“Clothed In Glory” Exhibit Features Work Of Father Vincent de Paul Crosby, O.S.B.

Father Vincent has created vestments by hand in his studio at Saint Vincent for over 45 years.

Saint Vincent’s Verostko Center for the Arts is pleased to announce its first exhibition of 2023 entitled “Clothed in Glory,” a retrospective exploring the artistic work of Father Vincent de Paul Crosby, O.S.B.

Featuring vestments, wall hangings, sculptures and recently completed digital works, “Clothed in Glory” examines the career of a monk-artist committed to igniting spiritual imagination by forging connections between the material and the transcendent.

Among the foremost designers of religious ritual garments in the United States working today, Father Vincent has created work for Christian worship for over 45 years.

Employing elements from the British Arts & Crafts Movement, Father Vincent designed the principal stained-glass window at Christ the King Parish in Leechburg, Pennsylvania.

Joining the Saint Vincent monastic community in 1967, he was intent to place his artistic talents in the service of the liturgy—pursuing formal art education at the Tyler School of Art in Philadelphia (B.F.A.) and Catholic University of America (M.F.A.). In 1979, he opened Archabbey Studios where he has completed commissions for dozens of Roman Catholic, Anglican, Episcopal, Lutheran and Methodist churches throughout the United States, Canada and Europe, in addition to advising congregations and monasteries on the design of their liturgical spaces.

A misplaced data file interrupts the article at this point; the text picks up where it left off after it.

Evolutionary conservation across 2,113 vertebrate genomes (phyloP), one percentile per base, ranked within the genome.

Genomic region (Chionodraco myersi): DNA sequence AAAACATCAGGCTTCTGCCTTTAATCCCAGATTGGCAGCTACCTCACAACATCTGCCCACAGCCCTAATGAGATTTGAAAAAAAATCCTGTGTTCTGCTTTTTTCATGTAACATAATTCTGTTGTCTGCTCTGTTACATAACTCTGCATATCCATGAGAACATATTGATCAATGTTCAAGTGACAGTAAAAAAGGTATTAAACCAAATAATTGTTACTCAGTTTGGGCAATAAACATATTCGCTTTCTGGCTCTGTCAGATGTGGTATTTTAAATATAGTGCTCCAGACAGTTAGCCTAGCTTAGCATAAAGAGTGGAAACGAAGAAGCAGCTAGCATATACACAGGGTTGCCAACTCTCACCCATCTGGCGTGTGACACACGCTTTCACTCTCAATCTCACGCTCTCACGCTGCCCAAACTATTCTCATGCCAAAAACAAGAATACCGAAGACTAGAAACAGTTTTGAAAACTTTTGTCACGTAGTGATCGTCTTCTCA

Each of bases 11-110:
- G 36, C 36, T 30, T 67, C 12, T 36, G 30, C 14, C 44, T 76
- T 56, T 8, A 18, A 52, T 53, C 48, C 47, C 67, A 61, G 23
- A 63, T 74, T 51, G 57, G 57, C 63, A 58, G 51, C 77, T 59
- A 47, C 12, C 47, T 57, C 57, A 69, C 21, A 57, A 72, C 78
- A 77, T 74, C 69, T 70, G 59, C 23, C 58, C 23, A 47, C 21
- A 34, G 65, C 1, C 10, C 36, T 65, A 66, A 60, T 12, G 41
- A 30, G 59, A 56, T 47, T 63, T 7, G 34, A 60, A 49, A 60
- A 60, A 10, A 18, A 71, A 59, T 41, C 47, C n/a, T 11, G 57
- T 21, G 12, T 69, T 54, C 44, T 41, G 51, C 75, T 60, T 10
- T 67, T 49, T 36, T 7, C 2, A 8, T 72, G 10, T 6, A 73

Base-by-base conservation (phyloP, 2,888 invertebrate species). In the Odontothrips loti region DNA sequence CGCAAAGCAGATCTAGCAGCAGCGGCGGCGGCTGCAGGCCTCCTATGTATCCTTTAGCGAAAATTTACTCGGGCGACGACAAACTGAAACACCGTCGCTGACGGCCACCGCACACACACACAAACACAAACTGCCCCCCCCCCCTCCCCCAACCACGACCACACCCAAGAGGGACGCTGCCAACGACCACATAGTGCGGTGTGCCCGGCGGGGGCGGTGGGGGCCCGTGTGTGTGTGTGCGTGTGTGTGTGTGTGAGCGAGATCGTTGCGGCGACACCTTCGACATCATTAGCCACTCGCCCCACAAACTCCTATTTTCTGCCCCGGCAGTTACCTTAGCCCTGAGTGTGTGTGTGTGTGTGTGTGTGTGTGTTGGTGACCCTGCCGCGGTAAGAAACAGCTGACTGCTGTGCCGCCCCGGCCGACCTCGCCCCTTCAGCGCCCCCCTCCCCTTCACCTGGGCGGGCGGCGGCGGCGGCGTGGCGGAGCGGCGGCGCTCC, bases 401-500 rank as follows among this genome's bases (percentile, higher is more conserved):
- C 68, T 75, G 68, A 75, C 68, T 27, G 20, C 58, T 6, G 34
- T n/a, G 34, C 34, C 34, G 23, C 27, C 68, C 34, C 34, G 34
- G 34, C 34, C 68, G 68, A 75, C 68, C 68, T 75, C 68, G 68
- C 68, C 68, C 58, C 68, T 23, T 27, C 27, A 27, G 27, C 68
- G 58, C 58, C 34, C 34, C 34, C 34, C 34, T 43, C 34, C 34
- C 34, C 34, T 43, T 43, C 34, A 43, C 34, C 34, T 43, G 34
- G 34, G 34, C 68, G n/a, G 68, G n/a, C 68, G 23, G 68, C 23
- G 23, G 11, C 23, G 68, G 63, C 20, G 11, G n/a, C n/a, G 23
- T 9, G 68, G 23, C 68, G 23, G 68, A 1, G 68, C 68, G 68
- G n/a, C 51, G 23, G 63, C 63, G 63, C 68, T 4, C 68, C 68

All are welcome to an opening reception on Thursday, February 2, from 4 to 6 p.m. in the Verostko Center, located inside the Dale P. Latimer Library (second floor) on Saint Vincent’s campus. Remarks by Archabbot Martin de Porres Bartel, O.S.B., will be offered at 4:30 p.m. followed by a brief vocal performance provided by the Saint Vincent College Singers. Refreshments will be served. Reservations are not required.

Commenting on his role as a monk and an artist Father Vincent notes, “My first anchor is the regularity of the monastic life itself. My second anchor is that I can go to the studio every day and work on something new and creative, something that will be used for worship. This is an honor and privilege, and my hope is that it leads viewers to prayer—to think of God and the beauty of creation.” 

The exhibit will be on view through March 24. While classes are in session, the Verostko Center is open Tuesdays thru Thursdays, 10 a.m. to 4 p.m., and by appointment ( To learn more, visit